Tuesday, August 31, 2010

Cooking up Italian Style

We're studying Italy this week. As a part of our study, we made an Italian meal tonight. We made the sauce from scratch, with a recipe from a friend. It was delicious, as usual.
Since Kate had chosen a familiar meal for our study of Italy, I wanted us to be more adventurous with our dessert. We made modified cannoli, using sugar cones instead of the fried pastry, trying to make it so that Kate could do it more independently. I got a recipe for the filling. It was runny, so I added a little more sugar. Still runny. I added more sugar. Runny. I pulled out my corn starch. It thickened up a little more than the previous runny mess, but not much. I stuck the would be filling in the freezer in hopes it would help. Perhaps I should have drained the cheese, but I've not used it before and it didn't mention it in the recipe.

We learned a lesson today--sometimes things go your way:

And sometimes your cannoli filling runs all over the plate:
But Redi-whip and a maraschino cherry can make anything better.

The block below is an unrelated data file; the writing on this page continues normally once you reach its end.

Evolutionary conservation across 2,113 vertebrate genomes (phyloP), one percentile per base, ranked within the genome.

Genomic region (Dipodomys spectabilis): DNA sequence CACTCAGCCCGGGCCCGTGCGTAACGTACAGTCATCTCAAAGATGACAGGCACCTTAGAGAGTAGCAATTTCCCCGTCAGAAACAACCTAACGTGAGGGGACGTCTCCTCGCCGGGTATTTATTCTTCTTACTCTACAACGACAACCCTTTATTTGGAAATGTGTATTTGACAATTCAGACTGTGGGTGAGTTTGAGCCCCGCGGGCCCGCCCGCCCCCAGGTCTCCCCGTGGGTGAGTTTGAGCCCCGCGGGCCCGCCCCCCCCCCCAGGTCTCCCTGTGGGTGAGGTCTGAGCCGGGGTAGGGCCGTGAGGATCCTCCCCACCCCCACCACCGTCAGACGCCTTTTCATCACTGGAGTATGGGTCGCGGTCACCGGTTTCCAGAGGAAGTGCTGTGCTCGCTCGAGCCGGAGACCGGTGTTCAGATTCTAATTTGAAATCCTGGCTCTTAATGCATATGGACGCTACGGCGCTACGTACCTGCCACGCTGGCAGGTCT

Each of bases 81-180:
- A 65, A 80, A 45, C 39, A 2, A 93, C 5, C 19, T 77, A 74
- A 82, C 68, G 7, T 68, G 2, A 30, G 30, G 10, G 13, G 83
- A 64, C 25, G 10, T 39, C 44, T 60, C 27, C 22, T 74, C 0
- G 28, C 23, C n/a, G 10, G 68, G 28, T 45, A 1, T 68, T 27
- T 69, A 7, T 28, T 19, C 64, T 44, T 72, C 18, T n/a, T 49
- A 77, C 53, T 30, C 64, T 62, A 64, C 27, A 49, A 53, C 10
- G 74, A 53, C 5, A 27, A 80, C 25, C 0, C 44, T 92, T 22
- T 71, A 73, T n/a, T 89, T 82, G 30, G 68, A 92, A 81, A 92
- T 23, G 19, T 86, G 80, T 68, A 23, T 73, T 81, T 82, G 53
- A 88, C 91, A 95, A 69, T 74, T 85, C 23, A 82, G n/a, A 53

A Visit

The kiddos and I spent the weekend at my parents and got to spend some time at the church I grew up in on Saturday and Sunday. Justin was home slaving away on his dissertation--or enjoying the quiet working on his dissertation!

They had their 47th annual ice cream social on Saturday. Who would we be not to support such an event with our presence? I got to take my grandmother over, as both of my parents were working--my dad manned the grill (where they provided hotdogs and hamburgers for between 450-500 people) and my mom worked in the kitchen for the first hour, making sure that salads, sides, and desserts were kept out. So we had a good dinner, and of course enjoyed some homemade ice cream.

The girls also got their faces painted

and Miss Kate played in the inflatable.

Nate and I hung out with my Grannie--he liked her cane!